Atom-sized storage could change the face of data and memory

Atom-sized storage could change the face of data and memory

Atom-sized storage could change the face of data and memory

The secret to our data storage woes could be an atom or, more precisely, a grid of them.

Atoms, the smallest building blocks in nature, have their appeal as a storage medium. We certainly need a new storage paradigm. Something that takes up considerably less space than the current large-scale solution: data centers.

Dotted throughout the world, data centers are like highly organized versions of our basements, crammed full of stuff we only occasionally access, but still consuming vast amounts of space and energy. According to the environmental group Natural Resources Defense Council (NRDC), these data centers eat 91 billion kilowatts of electricity a year (as of 2013).

Could future data centers use atomic storage?

Companies like Facebook are at least trying to tackle the energy issue with new, eco-friendly, wind-powered data centers . But that won't help with the space issue. Re-writable atomic memory could potentially tackle both challenges.

Atomic-level memory
In a new paper published Monday in the science journal Nature , Delft University researchers announced their atomic-level breakthrough in data storage.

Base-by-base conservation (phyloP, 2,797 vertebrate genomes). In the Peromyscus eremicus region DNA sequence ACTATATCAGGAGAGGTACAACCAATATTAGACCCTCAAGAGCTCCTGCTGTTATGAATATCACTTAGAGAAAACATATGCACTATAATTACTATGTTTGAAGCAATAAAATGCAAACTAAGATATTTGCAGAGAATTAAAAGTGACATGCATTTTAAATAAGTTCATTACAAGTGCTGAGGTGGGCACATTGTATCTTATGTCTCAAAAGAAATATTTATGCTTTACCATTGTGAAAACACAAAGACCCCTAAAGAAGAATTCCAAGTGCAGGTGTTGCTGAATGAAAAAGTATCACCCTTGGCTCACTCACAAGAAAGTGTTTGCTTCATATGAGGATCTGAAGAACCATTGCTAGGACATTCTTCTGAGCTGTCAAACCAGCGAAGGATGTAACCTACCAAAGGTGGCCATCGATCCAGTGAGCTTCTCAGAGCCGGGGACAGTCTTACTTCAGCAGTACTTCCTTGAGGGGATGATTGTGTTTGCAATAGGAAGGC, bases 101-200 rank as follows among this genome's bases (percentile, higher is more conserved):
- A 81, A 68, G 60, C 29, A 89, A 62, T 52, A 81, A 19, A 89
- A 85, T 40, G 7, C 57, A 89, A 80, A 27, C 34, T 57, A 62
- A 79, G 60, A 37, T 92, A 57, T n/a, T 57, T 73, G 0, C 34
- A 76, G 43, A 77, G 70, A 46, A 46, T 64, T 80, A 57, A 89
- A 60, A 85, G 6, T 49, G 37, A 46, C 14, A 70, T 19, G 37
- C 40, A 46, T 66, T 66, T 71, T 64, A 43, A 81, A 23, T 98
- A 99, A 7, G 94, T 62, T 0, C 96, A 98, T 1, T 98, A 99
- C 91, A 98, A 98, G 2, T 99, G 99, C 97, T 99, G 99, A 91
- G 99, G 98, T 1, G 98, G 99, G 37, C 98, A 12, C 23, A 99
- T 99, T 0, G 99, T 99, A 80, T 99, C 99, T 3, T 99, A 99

Using atoms to store data puts these researches a microscopic step ahead of the scientists who, earlier this month, figured out how to store an OK Go music video on DNA .
"The base pairs in a DNA molecule (A, T, C and G) each consist of tens of atoms. So no matter how you store data in there, it will be less dense than one bit per atom, as we have demonstrated," Associate Professor Sander Otte told Mashable in an email. The lead researcher, added that, while DNA is linear, allowing for one dimension of storage, their breakthrough works in two dimensions.

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According to the study, scientists took a copper plate, dried chlorine onto it and then used the natural grid-like structure of the chlorine atoms to identify 8x8 atom blocks. They also made sure to only partially cover the plate with atoms, leaving multiple blocks open within each grid, but never having two blocks open in a series (when that happened, it was identified as an error and those blocks weren't used for data storage).

Otte explained that the chlorine atoms bond to the copper via an ionic bond. This holds them in place, but allows them to be moved. The study describes them being moved in much the same way as you move pieces in a traditional sliding puzzle, which usually has just one block missing.
A portion of the kilobyte of atomic memory featuring Richard Feynman's lecture excerpt.

Each pair of missing (known as vacancies) and filled-in atoms is identified as a bit (a 1 or a 0). The scientists were then able to move these atoms from their original spot to the vacancy using the tip of a scanning tunneling microscope (STM).

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